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CLOSE THIS BOOKOutreach N 66 - Drugs - Part 3: Herbal Medicine (OUTREACH - UNEP - WWF, 40 p.)
VIEW THE DOCUMENT(introduction...)
VIEW THE DOCUMENTArticles on herbal medicines that have appeared in back issues of OUTREACH
VIEW THE DOCUMENTPlants that kill can often cure (plus exercise)
VIEW THE DOCUMENTThe effect of plant chemicals on animals
VIEW THE DOCUMENTA disappearing storehouse of medicinal plants
VIEW THE DOCUMENTThe effect of plant chemicals on humans
VIEW THE DOCUMENTWar on drugs: the tobacco connection
VIEW THE DOCUMENTTraditional herbal medicine and “modern” medicine
VIEW THE DOCUMENTUsing local plants to treat intestinal worms
VIEW THE DOCUMENTTreating cuts and wounds
VIEW THE DOCUMENTUnderstanding medicinal plants teaching materials available from World Neighbors
VIEW THE DOCUMENTTraditional medicine to graduate
VIEW THE DOCUMENTFilm: Jungle pharmacy
VIEW THE DOCUMENTIndigenous treatment for drug dependence in Thailand
VIEW THE DOCUMENTIdentifying health-protecting customs
VIEW THE DOCUMENTA simple and effective cough syrup we can prepare at little cost from the plants we find around us
VIEW THE DOCUMENTDiscovering the uses of medicinal plants in your neighbourhood
VIEW THE DOCUMENTFilm and teaching suggestions - Herbal medicine: fact or fiction?
VIEW THE DOCUMENTPills and potions
VIEW THE DOCUMENTRevival of traditional medicine in Amazonia
VIEW THE DOCUMENTDecode the drug
VIEW THE DOCUMENTBiodiversity and health
VIEW THE DOCUMENTBarefoot doctors
VIEW THE DOCUMENTHow a rainforest in Western Samoa was saved

Pills and potions

Forestry and Lands Department,
Ministry of Agriculture, Lands, Fisheries and Co-operatives,
P.O. Box 892
St. Lucia

The story below is taken from: Bush Talk May 1986 Vol. 5 No. 7 (copyright M. Grech)

The text and illustration is by Maria Grech.

If reproduced, please give credit to Maria Grech/Bush Talk

Helen had a cold. Her head ached and she was sniffling so much that her mother decided to keep her home from school. She made some bush tea from herbs that she had gathered, boiling the leaves gently for a while then straining off the water. She sweetened it with honey and took it to Helen. “Here, drink this it will get rid of your fever and help the headache go away.”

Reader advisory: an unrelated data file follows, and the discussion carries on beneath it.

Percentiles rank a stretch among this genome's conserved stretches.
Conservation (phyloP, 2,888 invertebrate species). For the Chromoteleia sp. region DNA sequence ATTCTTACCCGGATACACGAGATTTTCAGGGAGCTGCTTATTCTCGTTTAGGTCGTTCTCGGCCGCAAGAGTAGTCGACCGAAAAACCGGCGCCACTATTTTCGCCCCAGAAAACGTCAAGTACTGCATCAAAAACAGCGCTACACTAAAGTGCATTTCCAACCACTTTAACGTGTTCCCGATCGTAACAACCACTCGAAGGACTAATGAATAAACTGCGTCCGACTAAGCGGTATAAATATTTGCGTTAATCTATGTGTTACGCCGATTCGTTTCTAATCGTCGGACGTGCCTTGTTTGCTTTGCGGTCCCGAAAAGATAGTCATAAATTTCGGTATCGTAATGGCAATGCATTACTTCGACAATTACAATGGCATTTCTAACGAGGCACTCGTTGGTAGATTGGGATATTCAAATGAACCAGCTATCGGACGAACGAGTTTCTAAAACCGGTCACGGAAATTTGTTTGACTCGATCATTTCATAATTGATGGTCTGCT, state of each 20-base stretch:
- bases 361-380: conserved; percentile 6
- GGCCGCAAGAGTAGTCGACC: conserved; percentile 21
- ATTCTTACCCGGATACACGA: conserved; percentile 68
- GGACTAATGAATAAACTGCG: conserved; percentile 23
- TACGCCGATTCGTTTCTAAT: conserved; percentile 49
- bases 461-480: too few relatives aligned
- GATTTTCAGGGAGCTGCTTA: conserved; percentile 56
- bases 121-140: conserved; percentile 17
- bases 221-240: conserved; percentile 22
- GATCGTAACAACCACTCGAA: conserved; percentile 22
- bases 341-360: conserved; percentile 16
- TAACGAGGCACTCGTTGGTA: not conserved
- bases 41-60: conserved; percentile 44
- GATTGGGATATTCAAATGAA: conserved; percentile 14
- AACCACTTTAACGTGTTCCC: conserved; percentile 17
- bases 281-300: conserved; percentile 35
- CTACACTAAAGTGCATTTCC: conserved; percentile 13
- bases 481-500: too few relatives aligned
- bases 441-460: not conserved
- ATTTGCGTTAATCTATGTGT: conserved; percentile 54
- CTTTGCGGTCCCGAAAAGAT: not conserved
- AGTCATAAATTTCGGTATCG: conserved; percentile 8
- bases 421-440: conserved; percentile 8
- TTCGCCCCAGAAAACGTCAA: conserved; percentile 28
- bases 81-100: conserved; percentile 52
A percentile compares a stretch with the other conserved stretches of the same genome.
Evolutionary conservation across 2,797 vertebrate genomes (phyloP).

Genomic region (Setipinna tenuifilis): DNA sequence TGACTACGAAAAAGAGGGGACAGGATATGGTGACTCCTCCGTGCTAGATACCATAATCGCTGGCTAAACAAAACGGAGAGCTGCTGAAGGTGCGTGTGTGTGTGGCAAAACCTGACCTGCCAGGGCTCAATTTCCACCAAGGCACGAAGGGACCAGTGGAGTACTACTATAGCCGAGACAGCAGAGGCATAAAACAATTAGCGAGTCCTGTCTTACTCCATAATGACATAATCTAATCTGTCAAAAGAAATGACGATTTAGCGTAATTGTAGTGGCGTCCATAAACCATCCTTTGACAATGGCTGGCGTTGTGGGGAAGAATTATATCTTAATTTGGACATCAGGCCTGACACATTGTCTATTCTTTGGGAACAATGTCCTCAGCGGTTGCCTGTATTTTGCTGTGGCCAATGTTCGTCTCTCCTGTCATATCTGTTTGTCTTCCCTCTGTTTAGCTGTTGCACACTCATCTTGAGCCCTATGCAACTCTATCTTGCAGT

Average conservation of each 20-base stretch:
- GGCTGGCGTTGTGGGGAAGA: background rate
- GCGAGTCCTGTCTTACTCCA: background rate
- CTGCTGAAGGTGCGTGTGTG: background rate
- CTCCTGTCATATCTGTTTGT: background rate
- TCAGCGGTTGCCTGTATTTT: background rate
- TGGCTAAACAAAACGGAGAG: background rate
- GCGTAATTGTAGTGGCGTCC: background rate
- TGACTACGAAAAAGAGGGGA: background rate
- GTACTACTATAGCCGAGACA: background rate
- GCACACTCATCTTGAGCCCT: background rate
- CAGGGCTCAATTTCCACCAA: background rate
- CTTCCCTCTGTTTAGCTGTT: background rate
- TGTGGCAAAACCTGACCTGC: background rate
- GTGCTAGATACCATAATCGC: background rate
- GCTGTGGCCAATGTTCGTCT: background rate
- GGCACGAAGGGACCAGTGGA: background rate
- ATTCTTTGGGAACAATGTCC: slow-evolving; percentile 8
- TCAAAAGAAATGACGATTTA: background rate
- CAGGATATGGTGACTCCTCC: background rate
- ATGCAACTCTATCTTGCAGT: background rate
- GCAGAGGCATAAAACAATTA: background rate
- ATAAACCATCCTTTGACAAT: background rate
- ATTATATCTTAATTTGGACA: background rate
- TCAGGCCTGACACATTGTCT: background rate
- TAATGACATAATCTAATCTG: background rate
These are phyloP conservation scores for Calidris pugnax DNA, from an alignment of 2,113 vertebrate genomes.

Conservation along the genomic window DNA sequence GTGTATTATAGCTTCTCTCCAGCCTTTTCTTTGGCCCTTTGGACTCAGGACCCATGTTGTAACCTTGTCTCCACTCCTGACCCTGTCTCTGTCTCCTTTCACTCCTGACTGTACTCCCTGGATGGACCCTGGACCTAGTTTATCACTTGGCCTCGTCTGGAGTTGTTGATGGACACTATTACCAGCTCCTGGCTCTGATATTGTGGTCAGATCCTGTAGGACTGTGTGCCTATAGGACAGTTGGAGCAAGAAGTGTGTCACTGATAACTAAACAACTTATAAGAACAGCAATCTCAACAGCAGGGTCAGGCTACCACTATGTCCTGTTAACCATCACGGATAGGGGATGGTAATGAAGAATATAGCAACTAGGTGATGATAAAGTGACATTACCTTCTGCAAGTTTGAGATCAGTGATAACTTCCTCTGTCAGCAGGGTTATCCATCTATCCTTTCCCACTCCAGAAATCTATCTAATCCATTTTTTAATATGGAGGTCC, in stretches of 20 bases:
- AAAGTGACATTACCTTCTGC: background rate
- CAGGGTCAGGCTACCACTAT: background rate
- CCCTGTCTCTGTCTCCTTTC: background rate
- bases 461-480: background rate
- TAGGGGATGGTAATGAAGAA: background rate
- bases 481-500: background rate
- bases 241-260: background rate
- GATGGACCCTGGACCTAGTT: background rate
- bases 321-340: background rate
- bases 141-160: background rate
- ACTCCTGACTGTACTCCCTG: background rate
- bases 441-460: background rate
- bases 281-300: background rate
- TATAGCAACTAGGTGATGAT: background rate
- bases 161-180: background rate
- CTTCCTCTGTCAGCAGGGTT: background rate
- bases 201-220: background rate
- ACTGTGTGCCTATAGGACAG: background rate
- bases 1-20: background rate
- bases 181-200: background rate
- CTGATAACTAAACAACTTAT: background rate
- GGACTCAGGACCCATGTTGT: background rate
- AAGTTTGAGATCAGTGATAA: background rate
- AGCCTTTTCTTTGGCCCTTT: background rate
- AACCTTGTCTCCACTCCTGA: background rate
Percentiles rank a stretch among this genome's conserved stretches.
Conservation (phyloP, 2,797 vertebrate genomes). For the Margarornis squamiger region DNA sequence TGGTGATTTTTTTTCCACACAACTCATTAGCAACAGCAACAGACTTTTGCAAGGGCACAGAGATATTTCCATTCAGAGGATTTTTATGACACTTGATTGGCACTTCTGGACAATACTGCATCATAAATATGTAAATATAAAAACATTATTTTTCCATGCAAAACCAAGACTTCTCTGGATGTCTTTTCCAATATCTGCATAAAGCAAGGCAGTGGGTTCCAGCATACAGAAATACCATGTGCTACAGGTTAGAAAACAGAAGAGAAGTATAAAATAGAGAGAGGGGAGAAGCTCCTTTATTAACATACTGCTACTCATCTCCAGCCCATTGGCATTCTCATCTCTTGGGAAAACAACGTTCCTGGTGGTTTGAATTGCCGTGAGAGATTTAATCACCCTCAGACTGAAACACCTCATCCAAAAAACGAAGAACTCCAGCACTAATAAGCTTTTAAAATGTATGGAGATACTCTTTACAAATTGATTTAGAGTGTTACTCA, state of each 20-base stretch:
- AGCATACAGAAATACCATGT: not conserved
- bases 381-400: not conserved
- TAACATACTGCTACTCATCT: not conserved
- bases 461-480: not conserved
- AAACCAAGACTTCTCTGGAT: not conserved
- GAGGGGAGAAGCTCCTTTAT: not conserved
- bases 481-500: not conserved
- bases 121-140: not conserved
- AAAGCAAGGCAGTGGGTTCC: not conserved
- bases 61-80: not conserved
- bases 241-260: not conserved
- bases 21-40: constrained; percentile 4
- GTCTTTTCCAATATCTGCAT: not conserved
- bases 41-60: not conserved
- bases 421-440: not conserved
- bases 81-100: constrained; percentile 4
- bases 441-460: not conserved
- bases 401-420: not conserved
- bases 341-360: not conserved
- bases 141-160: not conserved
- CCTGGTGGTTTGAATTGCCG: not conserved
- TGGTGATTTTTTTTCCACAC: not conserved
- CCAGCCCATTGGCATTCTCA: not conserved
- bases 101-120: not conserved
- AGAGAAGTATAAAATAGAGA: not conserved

“Oh Ma! Do I have to?” Helen wrinkled up her nose and pushed the cup away. “Monica’s mother says now you can get proper medicine for everything at the drugstore it’s time people gave up all these old-time things. Couldn’t I just take a couple of aspirins or something?”


Mrs Joseph gently put the cup back in her daughter’s hand. “Maybe if you had flu’ or suchlike,” said Mrs. Joseph. “But not for a little fresh cold.”

“Drink the tea, it will make you feel better. If it weren’t for these old-time things, we wouldn’t have half the pills and potions you buy at the chemist nowadays. How do you think the doctors found out about them in the first place? When they saw people using a plant to cure some sickness they would take it to the laboratory and check to see what medicine or drug it had. Then they would make this drug into pills or tablets or a liquid that was easy to drink. Scientists believe there are cures for every one of man’s illnesses in the plants and trees of the rainforests. But it takes time to study these things. Many of the plants are being destroyed before anyone has even had a chance to examine them.”

“I see what you mean,” said Helen. “People must have got sick long before they had doctors to go to or shops to buy things like aspirin or cough medicine. But who showed them what plants to use, and how did they know how much to take?”

“It was simple,” answered her mother. “There were people in the community who spent their whole lives studying plants and learning how to use them. You would go to them just like you go to a doctor and they would tell you what to take. But they hardly ever wrote anything down, so when they die their remedies often disappear too.

“I heard that someone is collecting samples of all the plants in Saint Lucia and making a list of the ones that are used to cure things. But they’d better hurry,” said Helen. “The way I see people clearing the land there soon won’t be any herbs left to study.”

Home remedies for coughs and cold

Many people in St. Lucia still take bush tea when they have a cough or cold. Usually they mix several herbs together, but one that is always included is Leonotis nepetaefolia. This plant belongs to the Labiatae or mint family, and it is the leaves that are used to rake the tea.

When the flowers die, a large, round, spiky, brown seed pod is left behind. This is what gave the plant its patois name, gwo pompon. It makes it very easy to recognise, and you will see it growing on waste ground all over the island of St. Lucia.

Fresh lime juice with hot water and plenty of honey is another remedy that is often given for colds. Honey is supposed to be very soothing for coughs and sore throats, and most children are happy to take it.

If there is a bush of Sambucus simpsonii (English: elderberry; patois: la fle siwo) close to the house, you can make a cough syrup from its tiny white flowers.